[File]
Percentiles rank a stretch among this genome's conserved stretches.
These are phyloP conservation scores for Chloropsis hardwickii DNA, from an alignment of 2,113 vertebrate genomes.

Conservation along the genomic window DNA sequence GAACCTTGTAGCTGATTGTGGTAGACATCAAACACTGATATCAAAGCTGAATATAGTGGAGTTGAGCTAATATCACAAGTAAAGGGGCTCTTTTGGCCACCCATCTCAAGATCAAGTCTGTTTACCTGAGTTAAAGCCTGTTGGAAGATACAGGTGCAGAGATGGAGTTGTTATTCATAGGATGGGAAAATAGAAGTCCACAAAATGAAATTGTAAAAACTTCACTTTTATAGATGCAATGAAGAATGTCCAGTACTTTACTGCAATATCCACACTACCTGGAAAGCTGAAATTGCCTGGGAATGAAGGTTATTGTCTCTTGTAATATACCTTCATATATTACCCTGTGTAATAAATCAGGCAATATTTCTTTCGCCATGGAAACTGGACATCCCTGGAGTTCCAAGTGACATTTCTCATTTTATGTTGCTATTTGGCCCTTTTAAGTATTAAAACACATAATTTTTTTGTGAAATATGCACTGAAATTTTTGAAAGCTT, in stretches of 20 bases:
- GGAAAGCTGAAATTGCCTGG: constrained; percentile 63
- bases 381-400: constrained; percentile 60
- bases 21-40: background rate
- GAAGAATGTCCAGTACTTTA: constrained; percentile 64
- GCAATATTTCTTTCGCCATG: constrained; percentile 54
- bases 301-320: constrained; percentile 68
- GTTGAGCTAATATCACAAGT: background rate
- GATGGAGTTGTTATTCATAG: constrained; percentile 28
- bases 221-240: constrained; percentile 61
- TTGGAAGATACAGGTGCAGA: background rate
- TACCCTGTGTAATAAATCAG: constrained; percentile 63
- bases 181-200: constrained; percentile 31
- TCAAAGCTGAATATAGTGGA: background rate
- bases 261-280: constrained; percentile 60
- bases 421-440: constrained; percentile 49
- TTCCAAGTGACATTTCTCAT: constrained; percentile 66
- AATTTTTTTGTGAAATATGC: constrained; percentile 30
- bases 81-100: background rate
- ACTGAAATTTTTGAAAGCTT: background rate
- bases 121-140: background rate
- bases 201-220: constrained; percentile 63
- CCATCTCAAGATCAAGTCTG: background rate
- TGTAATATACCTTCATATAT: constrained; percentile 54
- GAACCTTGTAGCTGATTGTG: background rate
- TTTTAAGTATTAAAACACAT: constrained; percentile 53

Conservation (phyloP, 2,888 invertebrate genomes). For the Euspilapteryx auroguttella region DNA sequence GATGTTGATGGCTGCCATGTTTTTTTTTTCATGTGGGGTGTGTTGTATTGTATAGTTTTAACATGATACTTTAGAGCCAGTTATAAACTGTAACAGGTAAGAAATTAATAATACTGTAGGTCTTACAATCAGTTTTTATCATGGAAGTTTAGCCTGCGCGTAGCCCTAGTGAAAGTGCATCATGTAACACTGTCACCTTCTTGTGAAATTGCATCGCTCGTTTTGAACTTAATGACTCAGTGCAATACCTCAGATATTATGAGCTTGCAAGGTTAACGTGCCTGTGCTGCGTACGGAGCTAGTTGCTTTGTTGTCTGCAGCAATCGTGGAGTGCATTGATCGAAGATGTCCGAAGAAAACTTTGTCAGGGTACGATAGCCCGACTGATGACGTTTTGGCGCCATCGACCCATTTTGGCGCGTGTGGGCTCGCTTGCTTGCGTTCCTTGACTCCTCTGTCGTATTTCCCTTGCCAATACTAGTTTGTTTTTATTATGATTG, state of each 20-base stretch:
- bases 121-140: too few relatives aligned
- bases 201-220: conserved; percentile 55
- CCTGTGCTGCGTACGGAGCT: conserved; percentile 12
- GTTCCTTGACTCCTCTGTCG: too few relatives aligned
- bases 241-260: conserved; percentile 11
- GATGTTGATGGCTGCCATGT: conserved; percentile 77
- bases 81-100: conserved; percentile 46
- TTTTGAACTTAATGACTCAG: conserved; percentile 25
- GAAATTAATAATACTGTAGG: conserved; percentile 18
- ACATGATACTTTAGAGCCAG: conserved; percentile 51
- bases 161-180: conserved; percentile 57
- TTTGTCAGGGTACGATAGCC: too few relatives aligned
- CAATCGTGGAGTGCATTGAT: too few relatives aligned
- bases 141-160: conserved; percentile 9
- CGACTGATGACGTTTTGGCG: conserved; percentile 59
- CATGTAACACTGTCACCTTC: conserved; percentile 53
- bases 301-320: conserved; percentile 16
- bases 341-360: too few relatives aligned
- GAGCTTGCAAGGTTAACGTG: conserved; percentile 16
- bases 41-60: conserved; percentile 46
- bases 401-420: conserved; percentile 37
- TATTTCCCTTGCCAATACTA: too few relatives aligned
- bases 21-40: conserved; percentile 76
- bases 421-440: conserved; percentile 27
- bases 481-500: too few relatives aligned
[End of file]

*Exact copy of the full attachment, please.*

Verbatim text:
Percentiles rank a stretch among this genome's conserved stretches.
These are phyloP conservation scores for Chloropsis hardwickii DNA, from an alignment of 2,113 vertebrate genomes.

Conservation along the genomic window DNA sequence GAACCTTGTAGCTGATTGTGGTAGACATCAAACACTGATATCAAAGCTGAATATAGTGGAGTTGAGCTAATATCACAAGTAAAGGGGCTCTTTTGGCCACCCATCTCAAGATCAAGTCTGTTTACCTGAGTTAAAGCCTGTTGGAAGATACAGGTGCAGAGATGGAGTTGTTATTCATAGGATGGGAAAATAGAAGTCCACAAAATGAAATTGTAAAAACTTCACTTTTATAGATGCAATGAAGAATGTCCAGTACTTTACTGCAATATCCACACTACCTGGAAAGCTGAAATTGCCTGGGAATGAAGGTTATTGTCTCTTGTAATATACCTTCATATATTACCCTGTGTAATAAATCAGGCAATATTTCTTTCGCCATGGAAACTGGACATCCCTGGAGTTCCAAGTGACATTTCTCATTTTATGTTGCTATTTGGCCCTTTTAAGTATTAAAACACATAATTTTTTTGTGAAATATGCACTGAAATTTTTGAAAGCTT, in stretches of 20 bases:
- GGAAAGCTGAAATTGCCTGG: constrained; percentile 63
- bases 381-400: constrained; percentile 60
- bases 21-40: background rate
- GAAGAATGTCCAGTACTTTA: constrained; percentile 64
- GCAATATTTCTTTCGCCATG: constrained; percentile 54
- bases 301-320: constrained; percentile 68
- GTTGAGCTAATATCACAAGT: background rate
- GATGGAGTTGTTATTCATAG: constrained; percentile 28
- bases 221-240: constrained; percentile 61
- TTGGAAGATACAGGTGCAGA: background rate
- TACCCTGTGTAATAAATCAG: constrained; percentile 63
- bases 181-200: constrained; percentile 31
- TCAAAGCTGAATATAGTGGA: background rate
- bases 261-280: constrained; percentile 60
- bases 421-440: constrained; percentile 49
- TTCCAAGTGACATTTCTCAT: constrained; percentile 66
- AATTTTTTTGTGAAATATGC: constrained; percentile 30
- bases 81-100: background rate
- ACTGAAATTTTTGAAAGCTT: background rate
- bases 121-140: background rate
- bases 201-220: constrained; percentile 63
- CCATCTCAAGATCAAGTCTG: background rate
- TGTAATATACCTTCATATAT: constrained; percentile 54
- GAACCTTGTAGCTGATTGTG: background rate
- TTTTAAGTATTAAAACACAT: constrained; percentile 53

Conservation (phyloP, 2,888 invertebrate genomes). For the Euspilapteryx auroguttella region DNA sequence GATGTTGATGGCTGCCATGTTTTTTTTTTCATGTGGGGTGTGTTGTATTGTATAGTTTTAACATGATACTTTAGAGCCAGTTATAAACTGTAACAGGTAAGAAATTAATAATACTGTAGGTCTTACAATCAGTTTTTATCATGGAAGTTTAGCCTGCGCGTAGCCCTAGTGAAAGTGCATCATGTAACACTGTCACCTTCTTGTGAAATTGCATCGCTCGTTTTGAACTTAATGACTCAGTGCAATACCTCAGATATTATGAGCTTGCAAGGTTAACGTGCCTGTGCTGCGTACGGAGCTAGTTGCTTTGTTGTCTGCAGCAATCGTGGAGTGCATTGATCGAAGATGTCCGAAGAAAACTTTGTCAGGGTACGATAGCCCGACTGATGACGTTTTGGCGCCATCGACCCATTTTGGCGCGTGTGGGCTCGCTTGCTTGCGTTCCTTGACTCCTCTGTCGTATTTCCCTTGCCAATACTAGTTTGTTTTTATTATGATTG, state of each 20-base stretch:
- bases 121-140: too few relatives aligned
- bases 201-220: conserved; percentile 55
- CCTGTGCTGCGTACGGAGCT: conserved; percentile 12
- GTTCCTTGACTCCTCTGTCG: too few relatives aligned
- bases 241-260: conserved; percentile 11
- GATGTTGATGGCTGCCATGT: conserved; percentile 77
- bases 81-100: conserved; percentile 46
- TTTTGAACTTAATGACTCAG: conserved; percentile 25
- GAAATTAATAATACTGTAGG: conserved; percentile 18
- ACATGATACTTTAGAGCCAG: conserved; percentile 51
- bases 161-180: conserved; percentile 57
- TTTGTCAGGGTACGATAGCC: too few relatives aligned
- CAATCGTGGAGTGCATTGAT: too few relatives aligned
- bases 141-160: conserved; percentile 9
- CGACTGATGACGTTTTGGCG: conserved; percentile 59
- CATGTAACACTGTCACCTTC: conserved; percentile 53
- bases 301-320: conserved; percentile 16
- bases 341-360: too few relatives aligned
- GAGCTTGCAAGGTTAACGTG: conserved; percentile 16
- bases 41-60: conserved; percentile 46
- bases 401-420: conserved; percentile 37
- TATTTCCCTTGCCAATACTA: too few relatives aligned
- bases 21-40: conserved; percentile 76
- bases 421-440: conserved; percentile 27
- bases 481-500: too few relatives aligned